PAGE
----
I worked this immediately after the First Voluntary Project, and my goodness, is there a difference between the two! I think I must have talked with Grandmama and looked at some of her embroidery, and it looks as though suddenly the whole idea “clicked”.
The motifs are from transfers from another of Grandmama’s Needlewoman Magazines (August 1934, if you are interested!), worked on an old piece of linen in stranded cottons. The design was suggested to be a cover for a photograph album, but since my family isn’t really photograph-conscious, I felt that such a thing would be superfluous, and finished it as a traycloth instead. We added the seagull to cover a hole in the linen, which was already quite old.
The range of stitches is very limited on this piece – I must have been following the instructions in the magazine – and the whole thing is surprisingly neatly worked. I love the little girl’s spotty dress (satin stitch spots!) and windswept stem stitch hair, and the starfish is wonderfully knobbly, with closely packed French knots.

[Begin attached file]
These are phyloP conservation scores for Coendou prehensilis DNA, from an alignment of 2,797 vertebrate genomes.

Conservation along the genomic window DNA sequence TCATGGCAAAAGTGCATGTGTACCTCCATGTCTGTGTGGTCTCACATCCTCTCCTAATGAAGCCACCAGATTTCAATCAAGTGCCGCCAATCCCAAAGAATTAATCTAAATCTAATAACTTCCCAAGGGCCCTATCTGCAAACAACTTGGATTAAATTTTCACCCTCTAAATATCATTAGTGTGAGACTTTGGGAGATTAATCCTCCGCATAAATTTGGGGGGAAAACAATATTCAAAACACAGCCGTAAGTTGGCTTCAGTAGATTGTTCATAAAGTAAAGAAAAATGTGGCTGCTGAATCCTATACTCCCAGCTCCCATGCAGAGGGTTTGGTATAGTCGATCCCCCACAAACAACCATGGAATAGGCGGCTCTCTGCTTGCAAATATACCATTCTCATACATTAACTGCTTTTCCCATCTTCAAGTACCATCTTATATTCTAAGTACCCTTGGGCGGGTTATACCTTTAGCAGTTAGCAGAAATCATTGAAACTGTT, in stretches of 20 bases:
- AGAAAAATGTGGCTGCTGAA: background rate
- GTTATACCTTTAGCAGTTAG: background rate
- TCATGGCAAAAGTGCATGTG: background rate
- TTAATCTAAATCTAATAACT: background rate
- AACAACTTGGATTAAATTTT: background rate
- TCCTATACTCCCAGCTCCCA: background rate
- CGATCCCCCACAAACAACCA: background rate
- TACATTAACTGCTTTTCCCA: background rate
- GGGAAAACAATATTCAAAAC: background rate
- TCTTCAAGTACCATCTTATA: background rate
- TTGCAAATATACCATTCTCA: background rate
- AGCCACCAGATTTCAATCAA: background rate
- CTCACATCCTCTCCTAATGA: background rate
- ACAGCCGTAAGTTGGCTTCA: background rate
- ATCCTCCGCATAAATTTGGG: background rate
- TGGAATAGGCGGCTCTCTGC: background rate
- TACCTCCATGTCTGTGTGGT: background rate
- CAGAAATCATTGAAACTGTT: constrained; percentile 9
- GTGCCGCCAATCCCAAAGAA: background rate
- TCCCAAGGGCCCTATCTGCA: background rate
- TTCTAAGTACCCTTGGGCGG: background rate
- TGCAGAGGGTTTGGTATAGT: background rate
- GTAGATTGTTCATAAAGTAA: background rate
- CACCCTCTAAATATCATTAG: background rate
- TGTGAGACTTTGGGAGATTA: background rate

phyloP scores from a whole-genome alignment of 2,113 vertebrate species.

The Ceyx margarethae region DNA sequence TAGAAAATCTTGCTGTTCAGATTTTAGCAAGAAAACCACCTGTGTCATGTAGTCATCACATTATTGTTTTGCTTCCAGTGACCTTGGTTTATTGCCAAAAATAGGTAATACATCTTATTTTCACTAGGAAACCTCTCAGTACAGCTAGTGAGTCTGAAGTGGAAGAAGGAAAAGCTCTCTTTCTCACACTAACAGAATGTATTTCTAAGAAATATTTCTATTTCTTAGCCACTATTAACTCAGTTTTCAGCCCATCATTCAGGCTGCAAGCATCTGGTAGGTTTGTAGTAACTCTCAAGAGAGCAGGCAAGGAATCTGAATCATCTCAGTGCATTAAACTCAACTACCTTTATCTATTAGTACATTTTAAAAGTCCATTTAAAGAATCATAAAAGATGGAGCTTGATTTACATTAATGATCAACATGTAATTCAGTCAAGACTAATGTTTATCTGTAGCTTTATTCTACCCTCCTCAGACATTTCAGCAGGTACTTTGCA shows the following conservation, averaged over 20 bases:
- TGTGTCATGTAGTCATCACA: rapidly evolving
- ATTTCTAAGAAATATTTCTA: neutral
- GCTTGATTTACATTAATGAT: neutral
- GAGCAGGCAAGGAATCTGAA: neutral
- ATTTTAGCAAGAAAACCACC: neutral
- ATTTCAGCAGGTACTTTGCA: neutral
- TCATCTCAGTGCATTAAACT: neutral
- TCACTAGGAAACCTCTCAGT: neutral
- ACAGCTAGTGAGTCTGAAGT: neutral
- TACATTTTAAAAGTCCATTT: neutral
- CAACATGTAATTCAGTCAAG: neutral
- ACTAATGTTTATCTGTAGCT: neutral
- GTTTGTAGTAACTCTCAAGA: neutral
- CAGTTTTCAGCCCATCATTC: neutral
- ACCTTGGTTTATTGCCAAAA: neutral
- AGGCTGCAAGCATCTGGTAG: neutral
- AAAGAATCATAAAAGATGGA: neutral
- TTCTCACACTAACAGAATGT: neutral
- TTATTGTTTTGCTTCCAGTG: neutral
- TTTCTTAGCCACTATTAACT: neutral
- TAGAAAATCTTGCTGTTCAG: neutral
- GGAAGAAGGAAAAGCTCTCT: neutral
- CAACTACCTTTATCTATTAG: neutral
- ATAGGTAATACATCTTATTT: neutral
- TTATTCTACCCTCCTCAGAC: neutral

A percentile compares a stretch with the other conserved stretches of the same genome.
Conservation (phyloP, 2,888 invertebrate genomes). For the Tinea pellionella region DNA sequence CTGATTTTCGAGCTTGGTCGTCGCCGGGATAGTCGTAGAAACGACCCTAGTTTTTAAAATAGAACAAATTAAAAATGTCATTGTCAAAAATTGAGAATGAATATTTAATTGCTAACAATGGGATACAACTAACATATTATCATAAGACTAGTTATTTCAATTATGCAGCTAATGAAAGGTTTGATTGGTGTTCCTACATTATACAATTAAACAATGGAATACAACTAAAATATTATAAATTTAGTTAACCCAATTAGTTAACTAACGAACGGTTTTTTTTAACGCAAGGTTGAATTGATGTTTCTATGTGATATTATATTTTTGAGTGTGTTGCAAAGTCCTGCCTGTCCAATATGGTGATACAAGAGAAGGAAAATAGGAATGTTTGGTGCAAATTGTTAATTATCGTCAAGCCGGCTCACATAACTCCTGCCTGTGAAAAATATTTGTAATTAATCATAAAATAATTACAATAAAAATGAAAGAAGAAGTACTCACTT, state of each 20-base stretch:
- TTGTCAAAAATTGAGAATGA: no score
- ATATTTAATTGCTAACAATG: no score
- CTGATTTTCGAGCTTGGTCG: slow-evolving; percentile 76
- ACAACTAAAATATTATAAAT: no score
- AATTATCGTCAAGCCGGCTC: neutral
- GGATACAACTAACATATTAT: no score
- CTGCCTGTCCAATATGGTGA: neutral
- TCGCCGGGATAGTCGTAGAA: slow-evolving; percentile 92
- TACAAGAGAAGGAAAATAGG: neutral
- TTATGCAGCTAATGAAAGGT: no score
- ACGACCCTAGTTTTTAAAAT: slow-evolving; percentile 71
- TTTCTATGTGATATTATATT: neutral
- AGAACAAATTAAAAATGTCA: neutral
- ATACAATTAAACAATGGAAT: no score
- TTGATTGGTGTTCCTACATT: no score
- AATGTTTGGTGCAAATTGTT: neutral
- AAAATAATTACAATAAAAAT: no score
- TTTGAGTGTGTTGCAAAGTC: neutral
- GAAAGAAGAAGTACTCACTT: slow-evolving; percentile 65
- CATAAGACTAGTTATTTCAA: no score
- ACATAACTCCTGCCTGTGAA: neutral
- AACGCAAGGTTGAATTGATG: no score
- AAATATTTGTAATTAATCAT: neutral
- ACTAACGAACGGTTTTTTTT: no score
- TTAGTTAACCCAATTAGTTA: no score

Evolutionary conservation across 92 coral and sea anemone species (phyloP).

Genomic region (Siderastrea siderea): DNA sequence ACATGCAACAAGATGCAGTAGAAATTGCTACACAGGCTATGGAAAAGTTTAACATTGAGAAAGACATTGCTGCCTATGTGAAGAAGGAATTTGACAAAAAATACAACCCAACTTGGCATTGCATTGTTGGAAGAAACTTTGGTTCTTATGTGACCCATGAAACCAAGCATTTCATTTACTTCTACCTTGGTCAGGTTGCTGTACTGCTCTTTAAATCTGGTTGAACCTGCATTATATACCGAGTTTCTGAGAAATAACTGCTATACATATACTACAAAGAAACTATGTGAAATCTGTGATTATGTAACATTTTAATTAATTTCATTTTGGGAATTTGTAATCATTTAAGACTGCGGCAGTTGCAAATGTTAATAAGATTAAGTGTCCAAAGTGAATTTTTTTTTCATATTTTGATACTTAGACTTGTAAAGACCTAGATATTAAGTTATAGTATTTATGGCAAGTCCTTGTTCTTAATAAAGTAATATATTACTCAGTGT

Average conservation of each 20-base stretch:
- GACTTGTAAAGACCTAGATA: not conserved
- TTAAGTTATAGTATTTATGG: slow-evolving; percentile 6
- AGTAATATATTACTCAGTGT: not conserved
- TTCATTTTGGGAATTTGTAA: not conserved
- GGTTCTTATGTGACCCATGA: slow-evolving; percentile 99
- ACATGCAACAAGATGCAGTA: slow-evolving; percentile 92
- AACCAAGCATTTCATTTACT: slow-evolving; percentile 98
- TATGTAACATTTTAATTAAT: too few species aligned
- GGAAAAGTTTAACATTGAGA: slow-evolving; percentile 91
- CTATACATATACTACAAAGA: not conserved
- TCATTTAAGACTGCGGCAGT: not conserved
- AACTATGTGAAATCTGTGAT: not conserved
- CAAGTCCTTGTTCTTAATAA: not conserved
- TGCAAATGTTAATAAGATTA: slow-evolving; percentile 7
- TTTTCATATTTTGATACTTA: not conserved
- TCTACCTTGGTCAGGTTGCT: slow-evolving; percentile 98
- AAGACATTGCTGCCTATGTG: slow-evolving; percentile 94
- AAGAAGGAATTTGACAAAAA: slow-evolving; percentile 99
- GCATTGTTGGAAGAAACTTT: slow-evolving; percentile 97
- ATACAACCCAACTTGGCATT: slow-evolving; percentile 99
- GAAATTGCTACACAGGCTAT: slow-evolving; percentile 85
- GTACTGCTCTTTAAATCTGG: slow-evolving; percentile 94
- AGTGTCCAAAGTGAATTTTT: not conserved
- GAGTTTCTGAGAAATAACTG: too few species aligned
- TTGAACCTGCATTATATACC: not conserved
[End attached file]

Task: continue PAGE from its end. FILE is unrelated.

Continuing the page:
Most of the outlining across the whole piece is in back stitch, and although I didn’t count it precisely, I suspect the weave of the linen made that much easier to do than it might have been.
The designs themselves are very reminiscent of the children’s books of the period – it’s even exactly the right sort of dog, slightly scruffy, but always ready to play!
These walkers have blanket stitch collars and cuffs, and stem stitch hair. His shorts are worked in Jacobean Couching and the spots on her skirt are French knots. The leaves on the bush in the background are detached chain, and the yellow flowers are blanket stitch wheels. Again, the hair is in stem stitch and the socks (like the little girl’s shoes) are in satin stitch.
You’ll notice that all of these stitches re-occur when I describe the other motifs, too. The designer has made absolutely first-class use of all the stitches.